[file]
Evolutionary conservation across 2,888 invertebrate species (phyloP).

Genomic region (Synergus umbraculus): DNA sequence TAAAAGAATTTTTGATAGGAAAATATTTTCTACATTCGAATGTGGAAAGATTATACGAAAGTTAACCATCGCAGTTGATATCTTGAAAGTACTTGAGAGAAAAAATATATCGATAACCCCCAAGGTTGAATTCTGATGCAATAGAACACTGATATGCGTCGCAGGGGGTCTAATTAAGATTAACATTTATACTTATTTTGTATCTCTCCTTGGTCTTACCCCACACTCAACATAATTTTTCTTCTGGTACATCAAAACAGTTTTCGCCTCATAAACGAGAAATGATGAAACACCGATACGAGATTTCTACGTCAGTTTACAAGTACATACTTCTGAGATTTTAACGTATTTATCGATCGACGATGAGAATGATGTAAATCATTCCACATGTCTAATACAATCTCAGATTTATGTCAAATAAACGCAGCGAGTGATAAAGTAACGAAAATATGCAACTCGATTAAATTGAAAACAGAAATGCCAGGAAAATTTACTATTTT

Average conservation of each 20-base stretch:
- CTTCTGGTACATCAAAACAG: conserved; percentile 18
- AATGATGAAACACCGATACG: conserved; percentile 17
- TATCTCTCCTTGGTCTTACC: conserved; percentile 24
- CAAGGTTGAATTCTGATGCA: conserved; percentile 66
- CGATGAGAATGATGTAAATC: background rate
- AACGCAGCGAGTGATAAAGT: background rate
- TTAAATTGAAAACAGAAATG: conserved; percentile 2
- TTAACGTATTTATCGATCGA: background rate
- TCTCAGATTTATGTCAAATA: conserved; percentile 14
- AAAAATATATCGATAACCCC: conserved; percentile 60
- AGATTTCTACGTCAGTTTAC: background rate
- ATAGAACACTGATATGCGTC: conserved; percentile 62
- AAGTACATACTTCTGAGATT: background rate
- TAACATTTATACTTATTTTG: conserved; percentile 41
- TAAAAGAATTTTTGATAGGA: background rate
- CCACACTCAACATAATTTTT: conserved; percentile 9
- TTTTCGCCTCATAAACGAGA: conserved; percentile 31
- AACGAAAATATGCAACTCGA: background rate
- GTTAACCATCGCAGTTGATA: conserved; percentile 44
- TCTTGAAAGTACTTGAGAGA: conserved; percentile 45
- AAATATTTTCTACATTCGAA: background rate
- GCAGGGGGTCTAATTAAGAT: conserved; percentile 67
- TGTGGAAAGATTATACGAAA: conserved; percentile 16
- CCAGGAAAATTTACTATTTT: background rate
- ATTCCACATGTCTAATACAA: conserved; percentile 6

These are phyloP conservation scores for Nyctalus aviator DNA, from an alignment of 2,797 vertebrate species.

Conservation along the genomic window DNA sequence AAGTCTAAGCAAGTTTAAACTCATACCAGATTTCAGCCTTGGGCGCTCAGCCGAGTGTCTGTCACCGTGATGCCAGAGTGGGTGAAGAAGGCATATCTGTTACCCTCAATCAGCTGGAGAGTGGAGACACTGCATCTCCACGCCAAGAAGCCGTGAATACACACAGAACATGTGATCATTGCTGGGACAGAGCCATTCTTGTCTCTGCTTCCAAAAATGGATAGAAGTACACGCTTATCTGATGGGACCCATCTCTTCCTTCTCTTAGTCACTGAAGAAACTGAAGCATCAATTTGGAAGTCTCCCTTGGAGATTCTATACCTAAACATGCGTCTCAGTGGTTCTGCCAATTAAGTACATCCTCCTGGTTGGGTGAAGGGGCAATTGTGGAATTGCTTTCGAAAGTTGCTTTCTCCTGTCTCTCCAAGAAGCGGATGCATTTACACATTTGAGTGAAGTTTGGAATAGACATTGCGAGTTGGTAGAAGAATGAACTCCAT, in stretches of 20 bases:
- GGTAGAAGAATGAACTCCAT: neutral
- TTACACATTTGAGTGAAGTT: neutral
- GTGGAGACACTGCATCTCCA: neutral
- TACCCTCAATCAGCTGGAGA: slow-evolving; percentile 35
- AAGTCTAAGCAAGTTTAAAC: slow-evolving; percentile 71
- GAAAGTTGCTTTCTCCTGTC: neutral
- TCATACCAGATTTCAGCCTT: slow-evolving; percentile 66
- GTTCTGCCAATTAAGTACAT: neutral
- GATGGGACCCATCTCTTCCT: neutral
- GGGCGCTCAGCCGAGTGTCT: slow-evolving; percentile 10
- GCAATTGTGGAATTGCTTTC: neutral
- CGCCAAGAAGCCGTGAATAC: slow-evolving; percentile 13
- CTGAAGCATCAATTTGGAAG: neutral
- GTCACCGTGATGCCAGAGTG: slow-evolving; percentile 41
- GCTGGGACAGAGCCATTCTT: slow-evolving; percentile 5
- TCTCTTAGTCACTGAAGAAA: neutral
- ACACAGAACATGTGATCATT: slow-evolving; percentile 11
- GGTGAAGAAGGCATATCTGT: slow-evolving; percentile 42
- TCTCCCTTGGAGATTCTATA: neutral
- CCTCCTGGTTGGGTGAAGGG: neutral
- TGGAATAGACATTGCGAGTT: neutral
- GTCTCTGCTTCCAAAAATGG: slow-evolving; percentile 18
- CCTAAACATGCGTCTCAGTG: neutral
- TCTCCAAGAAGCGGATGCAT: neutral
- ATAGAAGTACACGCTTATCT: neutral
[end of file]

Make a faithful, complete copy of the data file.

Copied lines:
Evolutionary conservation across 2,888 invertebrate species (phyloP).

Genomic region (Synergus umbraculus): DNA sequence TAAAAGAATTTTTGATAGGAAAATATTTTCTACATTCGAATGTGGAAAGATTATACGAAAGTTAACCATCGCAGTTGATATCTTGAAAGTACTTGAGAGAAAAAATATATCGATAACCCCCAAGGTTGAATTCTGATGCAATAGAACACTGATATGCGTCGCAGGGGGTCTAATTAAGATTAACATTTATACTTATTTTGTATCTCTCCTTGGTCTTACCCCACACTCAACATAATTTTTCTTCTGGTACATCAAAACAGTTTTCGCCTCATAAACGAGAAATGATGAAACACCGATACGAGATTTCTACGTCAGTTTACAAGTACATACTTCTGAGATTTTAACGTATTTATCGATCGACGATGAGAATGATGTAAATCATTCCACATGTCTAATACAATCTCAGATTTATGTCAAATAAACGCAGCGAGTGATAAAGTAACGAAAATATGCAACTCGATTAAATTGAAAACAGAAATGCCAGGAAAATTTACTATTTT

Average conservation of each 20-base stretch:
- CTTCTGGTACATCAAAACAG: conserved; percentile 18
- AATGATGAAACACCGATACG: conserved; percentile 17
- TATCTCTCCTTGGTCTTACC: conserved; percentile 24
- CAAGGTTGAATTCTGATGCA: conserved; percentile 66
- CGATGAGAATGATGTAAATC: background rate
- AACGCAGCGAGTGATAAAGT: background rate
- TTAAATTGAAAACAGAAATG: conserved; percentile 2
- TTAACGTATTTATCGATCGA: background rate
- TCTCAGATTTATGTCAAATA: conserved; percentile 14
- AAAAATATATCGATAACCCC: conserved; percentile 60
- AGATTTCTACGTCAGTTTAC: background rate
- ATAGAACACTGATATGCGTC: conserved; percentile 62
- AAGTACATACTTCTGAGATT: background rate
- TAACATTTATACTTATTTTG: conserved; percentile 41
- TAAAAGAATTTTTGATAGGA: background rate
- CCACACTCAACATAATTTTT: conserved; percentile 9
- TTTTCGCCTCATAAACGAGA: conserved; percentile 31
- AACGAAAATATGCAACTCGA: background rate
- GTTAACCATCGCAGTTGATA: conserved; percentile 44
- TCTTGAAAGTACTTGAGAGA: conserved; percentile 45
- AAATATTTTCTACATTCGAA: background rate
- GCAGGGGGTCTAATTAAGAT: conserved; percentile 67
- TGTGGAAAGATTATACGAAA: conserved; percentile 16
- CCAGGAAAATTTACTATTTT: background rate
- ATTCCACATGTCTAATACAA: conserved; percentile 6

These are phyloP conservation scores for Nyctalus aviator DNA, from an alignment of 2,797 vertebrate species.

Conservation along the genomic window DNA sequence AAGTCTAAGCAAGTTTAAACTCATACCAGATTTCAGCCTTGGGCGCTCAGCCGAGTGTCTGTCACCGTGATGCCAGAGTGGGTGAAGAAGGCATATCTGTTACCCTCAATCAGCTGGAGAGTGGAGACACTGCATCTCCACGCCAAGAAGCCGTGAATACACACAGAACATGTGATCATTGCTGGGACAGAGCCATTCTTGTCTCTGCTTCCAAAAATGGATAGAAGTACACGCTTATCTGATGGGACCCATCTCTTCCTTCTCTTAGTCACTGAAGAAACTGAAGCATCAATTTGGAAGTCTCCCTTGGAGATTCTATACCTAAACATGCGTCTCAGTGGTTCTGCCAATTAAGTACATCCTCCTGGTTGGGTGAAGGGGCAATTGTGGAATTGCTTTCGAAAGTTGCTTTCTCCTGTCTCTCCAAGAAGCGGATGCATTTACACATTTGAGTGAAGTTTGGAATAGACATTGCGAGTTGGTAGAAGAATGAACTCCAT, in stretches of 20 bases:
- GGTAGAAGAATGAACTCCAT: neutral
- TTACACATTTGAGTGAAGTT: neutral
- GTGGAGACACTGCATCTCCA: neutral
- TACCCTCAATCAGCTGGAGA: slow-evolving; percentile 35
- AAGTCTAAGCAAGTTTAAAC: slow-evolving; percentile 71
- GAAAGTTGCTTTCTCCTGTC: neutral
- TCATACCAGATTTCAGCCTT: slow-evolving; percentile 66
- GTTCTGCCAATTAAGTACAT: neutral
- GATGGGACCCATCTCTTCCT: neutral
- GGGCGCTCAGCCGAGTGTCT: slow-evolving; percentile 10
- GCAATTGTGGAATTGCTTTC: neutral
- CGCCAAGAAGCCGTGAATAC: slow-evolving; percentile 13
- CTGAAGCATCAATTTGGAAG: neutral
- GTCACCGTGATGCCAGAGTG: slow-evolving; percentile 41
- GCTGGGACAGAGCCATTCTT: slow-evolving; percentile 5
- TCTCTTAGTCACTGAAGAAA: neutral
- ACACAGAACATGTGATCATT: slow-evolving; percentile 11
- GGTGAAGAAGGCATATCTGT: slow-evolving; percentile 42
- TCTCCCTTGGAGATTCTATA: neutral
- CCTCCTGGTTGGGTGAAGGG: neutral
- TGGAATAGACATTGCGAGTT: neutral
- GTCTCTGCTTCCAAAAATGG: slow-evolving; percentile 18
- CCTAAACATGCGTCTCAGTG: neutral
- TCTCCAAGAAGCGGATGCAT: neutral
- ATAGAAGTACACGCTTATCT: neutral